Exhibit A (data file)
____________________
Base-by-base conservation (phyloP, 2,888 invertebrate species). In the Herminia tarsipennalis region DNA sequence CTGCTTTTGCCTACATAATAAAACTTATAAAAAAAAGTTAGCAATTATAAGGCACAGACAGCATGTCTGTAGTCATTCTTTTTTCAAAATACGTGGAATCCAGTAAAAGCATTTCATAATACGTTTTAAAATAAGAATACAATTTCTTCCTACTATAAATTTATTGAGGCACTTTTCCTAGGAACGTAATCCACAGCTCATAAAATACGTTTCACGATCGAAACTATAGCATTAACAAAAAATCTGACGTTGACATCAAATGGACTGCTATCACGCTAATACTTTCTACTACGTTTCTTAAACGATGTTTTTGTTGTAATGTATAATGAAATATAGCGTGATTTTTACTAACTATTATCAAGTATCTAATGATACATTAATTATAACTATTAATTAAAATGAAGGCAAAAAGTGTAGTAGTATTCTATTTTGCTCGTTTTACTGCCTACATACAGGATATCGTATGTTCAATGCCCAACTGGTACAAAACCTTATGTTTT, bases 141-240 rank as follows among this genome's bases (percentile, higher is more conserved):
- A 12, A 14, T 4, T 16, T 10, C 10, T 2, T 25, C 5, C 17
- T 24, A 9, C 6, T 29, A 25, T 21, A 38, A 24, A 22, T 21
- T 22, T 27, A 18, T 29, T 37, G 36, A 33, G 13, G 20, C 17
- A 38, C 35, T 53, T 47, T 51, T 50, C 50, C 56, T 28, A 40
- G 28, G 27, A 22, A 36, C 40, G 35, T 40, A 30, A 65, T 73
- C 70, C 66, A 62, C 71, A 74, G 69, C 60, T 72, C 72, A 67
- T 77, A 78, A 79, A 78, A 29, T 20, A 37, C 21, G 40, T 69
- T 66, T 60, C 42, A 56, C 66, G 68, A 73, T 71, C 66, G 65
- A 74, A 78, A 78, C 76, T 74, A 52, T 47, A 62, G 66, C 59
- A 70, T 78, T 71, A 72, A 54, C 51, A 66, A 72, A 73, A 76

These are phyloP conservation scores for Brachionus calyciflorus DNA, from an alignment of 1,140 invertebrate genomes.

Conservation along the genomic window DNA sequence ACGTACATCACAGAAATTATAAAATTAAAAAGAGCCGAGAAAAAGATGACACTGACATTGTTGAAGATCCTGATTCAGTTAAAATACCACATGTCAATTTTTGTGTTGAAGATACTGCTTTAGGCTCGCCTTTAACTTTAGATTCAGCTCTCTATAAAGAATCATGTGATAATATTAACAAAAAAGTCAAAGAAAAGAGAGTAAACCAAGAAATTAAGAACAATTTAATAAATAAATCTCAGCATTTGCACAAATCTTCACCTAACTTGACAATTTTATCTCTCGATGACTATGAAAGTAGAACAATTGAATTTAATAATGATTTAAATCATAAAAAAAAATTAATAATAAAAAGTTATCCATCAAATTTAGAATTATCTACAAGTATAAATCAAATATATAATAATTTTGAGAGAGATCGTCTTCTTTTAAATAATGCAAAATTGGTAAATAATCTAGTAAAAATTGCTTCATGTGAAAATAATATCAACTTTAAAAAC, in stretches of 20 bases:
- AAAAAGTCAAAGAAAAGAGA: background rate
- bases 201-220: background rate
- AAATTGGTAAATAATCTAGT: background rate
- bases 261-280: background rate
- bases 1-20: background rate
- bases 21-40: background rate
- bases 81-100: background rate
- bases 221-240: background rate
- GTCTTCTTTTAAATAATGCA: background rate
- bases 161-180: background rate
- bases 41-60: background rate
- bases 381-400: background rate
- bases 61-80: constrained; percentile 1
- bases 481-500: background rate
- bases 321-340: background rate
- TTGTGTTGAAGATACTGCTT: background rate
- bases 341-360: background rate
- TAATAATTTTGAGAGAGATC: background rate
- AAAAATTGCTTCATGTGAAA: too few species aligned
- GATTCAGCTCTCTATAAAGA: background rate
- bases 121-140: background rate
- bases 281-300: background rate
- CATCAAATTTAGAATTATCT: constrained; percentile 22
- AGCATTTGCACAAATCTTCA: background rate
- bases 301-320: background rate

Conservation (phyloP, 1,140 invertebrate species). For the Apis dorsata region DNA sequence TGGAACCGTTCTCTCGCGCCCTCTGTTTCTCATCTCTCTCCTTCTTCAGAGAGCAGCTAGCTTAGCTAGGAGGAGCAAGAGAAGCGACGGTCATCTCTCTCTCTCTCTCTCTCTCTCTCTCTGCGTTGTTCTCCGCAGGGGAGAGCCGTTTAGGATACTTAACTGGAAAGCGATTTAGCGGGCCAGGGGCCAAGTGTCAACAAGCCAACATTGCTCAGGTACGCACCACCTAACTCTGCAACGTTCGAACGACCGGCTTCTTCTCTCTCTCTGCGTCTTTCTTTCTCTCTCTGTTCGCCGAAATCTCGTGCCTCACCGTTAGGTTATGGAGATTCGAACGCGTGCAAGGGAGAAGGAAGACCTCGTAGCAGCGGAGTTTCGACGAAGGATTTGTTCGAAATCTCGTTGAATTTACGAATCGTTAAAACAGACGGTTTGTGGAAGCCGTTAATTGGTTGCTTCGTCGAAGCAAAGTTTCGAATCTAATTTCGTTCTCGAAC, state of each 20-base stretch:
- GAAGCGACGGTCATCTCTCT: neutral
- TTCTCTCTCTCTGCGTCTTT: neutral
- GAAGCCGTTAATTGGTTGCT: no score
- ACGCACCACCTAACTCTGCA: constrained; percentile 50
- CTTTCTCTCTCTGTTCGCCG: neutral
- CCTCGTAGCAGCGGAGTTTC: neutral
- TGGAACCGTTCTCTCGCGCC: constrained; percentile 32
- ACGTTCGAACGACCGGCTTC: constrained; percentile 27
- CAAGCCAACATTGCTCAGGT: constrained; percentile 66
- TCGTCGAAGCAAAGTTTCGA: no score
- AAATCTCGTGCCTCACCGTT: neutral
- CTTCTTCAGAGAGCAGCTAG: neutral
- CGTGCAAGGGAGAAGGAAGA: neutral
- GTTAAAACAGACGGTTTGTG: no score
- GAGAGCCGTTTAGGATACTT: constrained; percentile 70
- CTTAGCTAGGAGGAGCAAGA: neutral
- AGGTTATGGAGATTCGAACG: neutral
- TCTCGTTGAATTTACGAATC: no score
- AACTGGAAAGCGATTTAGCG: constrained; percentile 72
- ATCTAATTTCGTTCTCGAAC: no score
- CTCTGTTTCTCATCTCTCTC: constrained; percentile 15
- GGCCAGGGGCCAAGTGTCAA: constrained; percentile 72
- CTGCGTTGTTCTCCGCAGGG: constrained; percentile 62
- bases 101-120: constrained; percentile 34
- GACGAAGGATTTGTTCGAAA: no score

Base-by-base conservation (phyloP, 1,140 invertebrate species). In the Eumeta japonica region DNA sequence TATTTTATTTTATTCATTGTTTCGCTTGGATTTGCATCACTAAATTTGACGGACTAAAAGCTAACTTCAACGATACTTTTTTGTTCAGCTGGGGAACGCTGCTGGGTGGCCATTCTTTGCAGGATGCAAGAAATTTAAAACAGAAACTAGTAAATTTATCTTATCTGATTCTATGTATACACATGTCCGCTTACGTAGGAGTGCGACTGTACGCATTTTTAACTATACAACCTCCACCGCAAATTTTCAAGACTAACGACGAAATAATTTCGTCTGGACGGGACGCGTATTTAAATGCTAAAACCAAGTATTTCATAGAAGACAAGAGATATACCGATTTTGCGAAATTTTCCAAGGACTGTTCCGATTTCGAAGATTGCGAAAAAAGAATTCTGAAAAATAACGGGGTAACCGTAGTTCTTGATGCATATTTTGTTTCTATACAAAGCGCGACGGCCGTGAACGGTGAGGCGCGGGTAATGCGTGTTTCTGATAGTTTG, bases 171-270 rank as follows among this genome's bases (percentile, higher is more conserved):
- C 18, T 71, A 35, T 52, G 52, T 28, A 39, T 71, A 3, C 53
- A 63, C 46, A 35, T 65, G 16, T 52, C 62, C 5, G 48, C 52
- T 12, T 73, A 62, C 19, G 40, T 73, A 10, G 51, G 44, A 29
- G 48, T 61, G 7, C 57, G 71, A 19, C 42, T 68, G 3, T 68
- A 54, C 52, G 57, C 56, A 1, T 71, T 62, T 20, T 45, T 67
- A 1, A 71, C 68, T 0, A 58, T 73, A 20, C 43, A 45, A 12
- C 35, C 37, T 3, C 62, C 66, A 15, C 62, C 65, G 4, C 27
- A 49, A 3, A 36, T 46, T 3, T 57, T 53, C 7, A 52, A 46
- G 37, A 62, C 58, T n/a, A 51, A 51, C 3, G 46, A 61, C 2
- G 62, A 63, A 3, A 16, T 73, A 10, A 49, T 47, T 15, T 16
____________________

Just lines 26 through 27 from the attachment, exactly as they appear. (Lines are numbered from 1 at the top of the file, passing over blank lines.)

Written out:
- bases 61-80: constrained; percentile 1
- bases 481-500: background rate